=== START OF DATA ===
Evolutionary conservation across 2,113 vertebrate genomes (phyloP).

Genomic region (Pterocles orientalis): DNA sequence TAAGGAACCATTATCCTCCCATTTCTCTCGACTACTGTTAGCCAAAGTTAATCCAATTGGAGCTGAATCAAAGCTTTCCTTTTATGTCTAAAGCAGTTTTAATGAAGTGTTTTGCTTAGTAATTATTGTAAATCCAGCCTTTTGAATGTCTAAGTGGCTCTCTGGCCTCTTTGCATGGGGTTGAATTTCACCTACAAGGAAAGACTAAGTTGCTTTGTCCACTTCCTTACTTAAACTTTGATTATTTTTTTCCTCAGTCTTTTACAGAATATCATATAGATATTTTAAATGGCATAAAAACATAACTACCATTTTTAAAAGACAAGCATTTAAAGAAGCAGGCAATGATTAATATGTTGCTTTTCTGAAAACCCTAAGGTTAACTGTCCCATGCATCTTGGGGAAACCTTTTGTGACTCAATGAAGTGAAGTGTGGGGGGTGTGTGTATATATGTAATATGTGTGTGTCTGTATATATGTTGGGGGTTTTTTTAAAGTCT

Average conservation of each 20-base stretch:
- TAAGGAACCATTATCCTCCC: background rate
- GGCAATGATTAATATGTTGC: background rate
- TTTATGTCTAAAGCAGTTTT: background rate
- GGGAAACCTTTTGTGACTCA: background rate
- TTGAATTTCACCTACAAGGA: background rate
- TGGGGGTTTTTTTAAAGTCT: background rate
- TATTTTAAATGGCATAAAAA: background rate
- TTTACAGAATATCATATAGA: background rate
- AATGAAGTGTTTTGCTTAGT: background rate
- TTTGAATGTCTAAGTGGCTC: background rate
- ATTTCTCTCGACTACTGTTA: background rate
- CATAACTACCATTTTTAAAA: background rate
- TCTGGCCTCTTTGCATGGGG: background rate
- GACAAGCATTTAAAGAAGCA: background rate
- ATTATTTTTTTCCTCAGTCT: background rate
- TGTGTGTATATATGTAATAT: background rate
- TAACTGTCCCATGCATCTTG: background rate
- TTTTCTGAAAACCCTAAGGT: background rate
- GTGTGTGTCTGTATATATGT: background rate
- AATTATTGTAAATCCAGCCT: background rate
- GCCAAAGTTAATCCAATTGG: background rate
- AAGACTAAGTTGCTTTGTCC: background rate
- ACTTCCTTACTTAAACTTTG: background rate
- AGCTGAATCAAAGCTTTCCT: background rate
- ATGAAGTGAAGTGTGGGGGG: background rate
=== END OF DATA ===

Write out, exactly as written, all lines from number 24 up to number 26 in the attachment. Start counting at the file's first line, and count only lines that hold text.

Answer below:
- GCCAAAGTTAATCCAATTGG: background rate
- AAGACTAAGTTGCTTTGTCC: background rate
- ACTTCCTTACTTAAACTTTG: background rate